How To Kick Your Sugar Addiction
First of all, to break the addiction, you need to stop eating sugar. Studies find that people who eliminate sugar (including artificial sweeteners), limit their intake of carbohydrates (including fruits and whole grains), and eat a diet higher in protein and fats have substantially reduced sweet cravings.
The finding makes sense because when you eat lots of sugar, the sugar gets metabolized to fat and is stored as fat in your cells, which in turn releases surges in leptin. Over time, if your body is always exposed to too much leptin, you will become leptin resistant (just as your body can become insulin resistant).
When you are leptin resistant, you can no longer hear the messages to stop eating and burn fat. You feel hungry, you crave sweets, and your body stores more fat. To stop this viscous cycle, you need to avoid high glycemic foods that rapidly raise your blood sugar and increase protein and fats (which are low glycemic) in your diet.
Secondly, if you are an emotional eater, you need to consciously find healthier ways to cope with your stress. Research suggests about half of the Americans turn to food in times of boredom, stress, and loneliness. People who feel a lack of emotional support in their lives tend to use food as a coping mechanism. If you have a hard time resolving this yourself, look for professional help.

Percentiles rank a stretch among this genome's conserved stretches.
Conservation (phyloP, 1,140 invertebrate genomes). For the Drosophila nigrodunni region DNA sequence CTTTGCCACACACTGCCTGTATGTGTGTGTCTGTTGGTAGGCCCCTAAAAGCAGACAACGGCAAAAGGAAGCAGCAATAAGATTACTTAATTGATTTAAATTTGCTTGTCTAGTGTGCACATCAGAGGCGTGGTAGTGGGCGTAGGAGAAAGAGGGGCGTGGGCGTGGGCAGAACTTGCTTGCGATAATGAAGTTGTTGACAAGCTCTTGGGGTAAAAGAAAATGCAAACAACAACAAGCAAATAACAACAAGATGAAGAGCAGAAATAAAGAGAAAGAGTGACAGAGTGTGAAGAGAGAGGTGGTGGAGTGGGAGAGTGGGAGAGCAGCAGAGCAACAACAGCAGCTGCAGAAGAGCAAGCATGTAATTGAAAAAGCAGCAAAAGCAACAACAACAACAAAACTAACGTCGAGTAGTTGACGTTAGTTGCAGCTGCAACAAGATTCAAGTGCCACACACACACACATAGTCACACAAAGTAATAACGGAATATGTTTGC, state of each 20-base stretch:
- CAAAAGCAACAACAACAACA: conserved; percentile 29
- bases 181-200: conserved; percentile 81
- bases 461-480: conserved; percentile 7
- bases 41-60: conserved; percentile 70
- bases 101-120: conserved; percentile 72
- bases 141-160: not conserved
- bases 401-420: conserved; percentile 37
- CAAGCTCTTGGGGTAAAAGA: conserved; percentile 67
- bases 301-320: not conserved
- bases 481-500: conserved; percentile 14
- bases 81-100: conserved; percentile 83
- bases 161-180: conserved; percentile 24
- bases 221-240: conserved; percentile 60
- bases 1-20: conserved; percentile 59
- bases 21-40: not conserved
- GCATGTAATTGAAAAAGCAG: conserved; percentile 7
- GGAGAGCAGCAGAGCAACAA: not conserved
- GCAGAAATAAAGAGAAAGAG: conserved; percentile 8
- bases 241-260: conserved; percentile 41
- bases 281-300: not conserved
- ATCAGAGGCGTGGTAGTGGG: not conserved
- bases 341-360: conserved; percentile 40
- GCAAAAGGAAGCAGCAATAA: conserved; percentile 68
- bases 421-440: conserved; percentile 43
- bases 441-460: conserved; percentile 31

Thirdly, cardiovascular exercise decreases sweet cravings. By and large, when your insulin levels are elevated, you tend to have sweet cravings. However, after a good workout, there is a dramatic reduction in insulin levels and as a result, cravings often simply disappear. In addition, doing interval training (short bursts followed by recovery) 3-4 times a week has been proven to be very successful in improving insulin sensitivity. If you are not used to exercising, consult a professional before engaging in vigorous exercises.
Finally, sweet cravings are a sign of imbalance in the body. If you have tried all of the above and are still struggling with a sugar addiction, seek help from a health care practitioner who is knowledgeable in addressing conditions like adrenal fatigue, yeast or Candida overgrowth, systemic viral, bacteria, or fungal infection, and hormonal imbalances as these may be the underlying causes of your problem.